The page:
Everyone grieves differently! No one grieves the way you do.
New York, NY (PRWEB) June 11, 2013
"The first year in any loss is a year of learning about who you are while in the throes of your grieving process. Everyone grieves differently! No one grieves the way you do" Nathan states.
It is never easy to lose a parent. When one loses a father they also lose a sense of themselves as the child who related to the role their father played in their life.
Across all age boundaries, when children are with our fathers they are still his child. The role of the patriarch is a powerful one. Collectively, everyone has had a father, whether they knew their fathers or not. The role of father played in one's life not only affects how they grieve, but how they live.
The role that a father has played in a life is different than the role that one may have needed or expected. If a father was loving, and modeled behavior that the child wanted to reflect in their own life, that was a personal gift that he gave them. Yet, if he could not be the father the child needed him to be, lacking integrity or purpose or simply was not there either in spirit or in body, then the magnitude of this loss can be even greater.
Edy Nathan suggests these tips for surviving Father's Day whether the person grieving is the child of the father or a father who has lost a child.
Survival Tips for Grieving the Loss of a Father
1. Plan for the day: Even if the child believes that the day will not have an impact, don’t risk it. They should reach out to friends and family. They don’t have to go through it alone! Even if that is their typical MO, this is an opportunity for them to do things differently!
2. Letters to Their Father: Write the Father a letter or get a Father’s Day card and write a note to him. This could begin a ritual that they do for themselves every Father’s Day.
3. In Memory of Him: If the grieving is able to look at pictures, take out one or two of their father that fills them with joy. Tell a story that reflects what their father meant to them. Wear a color that the father liked.
4. Estranged Relationship: What has that relationship taught them and how they have used what they learned to better themselves? How does the child love themselves differently than the way the father loved them? What different choices did the child make because of the tension? They should own their growth and differences.
5. Be Good To Themselves! They should get enough sleep, eat well, exercise and take care of their soul by listening and breathing. Remember to breathe!
Tips for Fathers Grieving the Loss of a Child
1. Be Proactive in Healing: Therapy is often helpful to sort out the intense emotions associated to the grief. Anger and regret are emotions that like to take up space in the father's world. Individual or group therapy help to calm the forceful nature of the emotions. “Compassionate Friends” is an organization that can help to make fathers feel less alone in their grief. Healing occurs when they reach out for help.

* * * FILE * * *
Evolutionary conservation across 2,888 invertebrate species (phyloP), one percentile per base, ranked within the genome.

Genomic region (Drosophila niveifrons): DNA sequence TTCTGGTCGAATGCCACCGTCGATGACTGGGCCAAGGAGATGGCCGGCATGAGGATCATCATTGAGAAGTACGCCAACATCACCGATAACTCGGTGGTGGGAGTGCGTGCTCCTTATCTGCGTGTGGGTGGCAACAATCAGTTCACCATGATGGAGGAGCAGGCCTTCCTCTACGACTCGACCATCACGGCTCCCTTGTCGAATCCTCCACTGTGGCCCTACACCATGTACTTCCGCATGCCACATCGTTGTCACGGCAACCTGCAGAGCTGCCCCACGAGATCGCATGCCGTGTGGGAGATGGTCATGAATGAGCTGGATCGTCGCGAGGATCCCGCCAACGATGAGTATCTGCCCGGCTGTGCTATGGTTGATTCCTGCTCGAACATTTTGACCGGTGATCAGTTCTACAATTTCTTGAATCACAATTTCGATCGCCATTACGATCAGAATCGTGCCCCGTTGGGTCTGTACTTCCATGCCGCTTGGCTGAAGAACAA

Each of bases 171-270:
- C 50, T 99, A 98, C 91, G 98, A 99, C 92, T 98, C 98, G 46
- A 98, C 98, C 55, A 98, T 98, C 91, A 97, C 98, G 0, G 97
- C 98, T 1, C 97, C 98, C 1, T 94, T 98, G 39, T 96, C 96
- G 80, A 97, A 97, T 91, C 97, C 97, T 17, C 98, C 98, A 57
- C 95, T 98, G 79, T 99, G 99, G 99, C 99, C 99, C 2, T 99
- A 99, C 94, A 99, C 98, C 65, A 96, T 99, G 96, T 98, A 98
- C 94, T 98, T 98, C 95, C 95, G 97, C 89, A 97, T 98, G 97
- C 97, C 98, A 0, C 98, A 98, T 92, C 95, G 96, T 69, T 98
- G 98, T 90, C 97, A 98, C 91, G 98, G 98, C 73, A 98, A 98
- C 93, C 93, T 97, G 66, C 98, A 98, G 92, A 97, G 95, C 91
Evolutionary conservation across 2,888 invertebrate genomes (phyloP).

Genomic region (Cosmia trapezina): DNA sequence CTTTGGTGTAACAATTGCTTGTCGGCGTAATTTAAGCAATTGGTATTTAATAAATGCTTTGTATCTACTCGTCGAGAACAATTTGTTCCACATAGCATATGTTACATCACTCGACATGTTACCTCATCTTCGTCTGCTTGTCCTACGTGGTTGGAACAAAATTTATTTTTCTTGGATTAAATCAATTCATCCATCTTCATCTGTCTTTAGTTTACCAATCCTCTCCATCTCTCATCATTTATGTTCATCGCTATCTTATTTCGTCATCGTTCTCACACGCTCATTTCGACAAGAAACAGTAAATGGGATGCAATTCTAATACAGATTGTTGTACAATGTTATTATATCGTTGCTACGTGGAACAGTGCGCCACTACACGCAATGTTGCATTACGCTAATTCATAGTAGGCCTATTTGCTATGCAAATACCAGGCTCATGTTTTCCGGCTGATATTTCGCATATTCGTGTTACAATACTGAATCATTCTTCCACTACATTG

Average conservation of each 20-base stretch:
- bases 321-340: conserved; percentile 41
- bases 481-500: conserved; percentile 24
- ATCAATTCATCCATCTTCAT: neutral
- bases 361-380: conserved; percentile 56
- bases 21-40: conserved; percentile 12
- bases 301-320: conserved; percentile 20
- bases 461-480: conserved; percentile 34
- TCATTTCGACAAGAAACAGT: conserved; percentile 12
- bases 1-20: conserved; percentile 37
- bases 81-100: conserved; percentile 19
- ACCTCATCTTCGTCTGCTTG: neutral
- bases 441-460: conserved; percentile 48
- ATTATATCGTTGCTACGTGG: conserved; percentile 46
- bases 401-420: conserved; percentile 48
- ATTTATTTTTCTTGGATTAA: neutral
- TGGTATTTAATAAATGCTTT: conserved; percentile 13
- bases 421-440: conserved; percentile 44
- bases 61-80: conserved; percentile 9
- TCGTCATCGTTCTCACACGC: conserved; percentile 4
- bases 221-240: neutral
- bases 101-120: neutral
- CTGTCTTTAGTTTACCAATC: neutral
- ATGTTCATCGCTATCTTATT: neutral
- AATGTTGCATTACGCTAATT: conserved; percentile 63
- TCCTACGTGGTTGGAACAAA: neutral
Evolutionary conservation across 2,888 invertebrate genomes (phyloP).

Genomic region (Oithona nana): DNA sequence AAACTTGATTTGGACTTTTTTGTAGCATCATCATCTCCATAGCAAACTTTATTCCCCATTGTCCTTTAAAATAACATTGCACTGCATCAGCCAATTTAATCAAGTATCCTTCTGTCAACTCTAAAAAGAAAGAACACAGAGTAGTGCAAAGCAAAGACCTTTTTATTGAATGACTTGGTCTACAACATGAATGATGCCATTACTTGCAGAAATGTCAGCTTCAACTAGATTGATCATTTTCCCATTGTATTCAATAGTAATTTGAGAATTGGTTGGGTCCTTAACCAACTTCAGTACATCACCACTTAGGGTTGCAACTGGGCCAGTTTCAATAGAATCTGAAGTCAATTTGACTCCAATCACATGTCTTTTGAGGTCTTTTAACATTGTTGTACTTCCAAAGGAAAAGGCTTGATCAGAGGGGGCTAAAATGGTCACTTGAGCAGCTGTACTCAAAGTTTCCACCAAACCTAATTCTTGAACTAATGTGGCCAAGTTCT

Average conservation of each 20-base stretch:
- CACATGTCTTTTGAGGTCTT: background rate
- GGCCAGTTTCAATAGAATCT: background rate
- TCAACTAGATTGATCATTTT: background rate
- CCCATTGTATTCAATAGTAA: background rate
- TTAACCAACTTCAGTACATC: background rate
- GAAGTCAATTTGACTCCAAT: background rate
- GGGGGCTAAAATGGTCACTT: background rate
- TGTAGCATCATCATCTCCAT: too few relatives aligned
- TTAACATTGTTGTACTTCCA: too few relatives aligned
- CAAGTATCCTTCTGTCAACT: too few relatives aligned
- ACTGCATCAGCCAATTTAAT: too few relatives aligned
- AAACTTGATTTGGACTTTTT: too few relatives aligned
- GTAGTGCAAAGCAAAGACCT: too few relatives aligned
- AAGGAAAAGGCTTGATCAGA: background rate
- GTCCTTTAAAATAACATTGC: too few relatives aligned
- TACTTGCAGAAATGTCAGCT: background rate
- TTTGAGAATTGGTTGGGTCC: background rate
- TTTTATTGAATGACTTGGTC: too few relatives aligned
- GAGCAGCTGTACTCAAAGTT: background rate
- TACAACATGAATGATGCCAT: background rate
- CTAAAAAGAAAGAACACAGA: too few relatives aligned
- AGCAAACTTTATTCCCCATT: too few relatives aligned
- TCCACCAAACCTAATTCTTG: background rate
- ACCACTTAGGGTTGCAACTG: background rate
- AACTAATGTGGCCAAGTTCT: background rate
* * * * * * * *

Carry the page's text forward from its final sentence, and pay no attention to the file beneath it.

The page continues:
2. Consider a “Turning Your Grief Into Grace Cruise” and Meet a Different You: This is self help meets seIf knowledge. Meet others who are dealing with grief. Many fathers are taught to keep emotions internalized and keep that “stiff upper lip”. They need to let the “lip” go! It is time to understand that this "Turning Your Grief Into Grace" cruise will be an opportunity to touch part of themselves that has remained hidden and it may be a gift to the fathers from their child.
3. Get to Balance: At times a grieving father will feel overwhelmed with emotions and at other times they will feel distant from them: On a piece of paper draw two circles. Put a dot in the middle of both circles. The dot is one's self. The two circles represent the relationship to their emotions before and after the loss. They should write down the emotions that they were the closet to before the loss and the emotions that are now closet to them now. What differences do are seen? What is learned about the fathers and their potent emotions?
4. Letters to Their Child: When a child dies the part of the father that was a parent to that child does not have to die. The way the father can hold them in their heart will always be alive. The father should honor that part of themselves. Write the child a letter sharing thoughts or day to day life with them. The conversation with them does not have to die.
5. Pay their Lives Forward: What did their child love to do? Were they into sports or the arts or were they the light in the father's soul? The father should take who the child was to them and share aspects of them by giving of themselves. If they were young and died without having developed their own sense of self, donate time in their name as a way of keeping their spirit alive.
About Edy Nathan MA, LCSW:
Edy is a licensed psychotherapist with over 20 years of experience specializing in the integration of psychotherapy and the world of spirituality. She is a former TV star on the A & Show, “Psychic Kids” and holds Masters from both New York University and Fordham. She has post-graduate training from the Ackerman Institute for Family Therapy, The Gestalt Center and the Jungian Institute. She is a certified EMDR practitioner, regression therapist, certified Hypnotherapist and grief expert. She hosts a series of four-night grief cruises each year called “Turning Grief into Grace”. For more information about the cruises, call Tawnee Port via CruisePlanners at: 954-306-9845.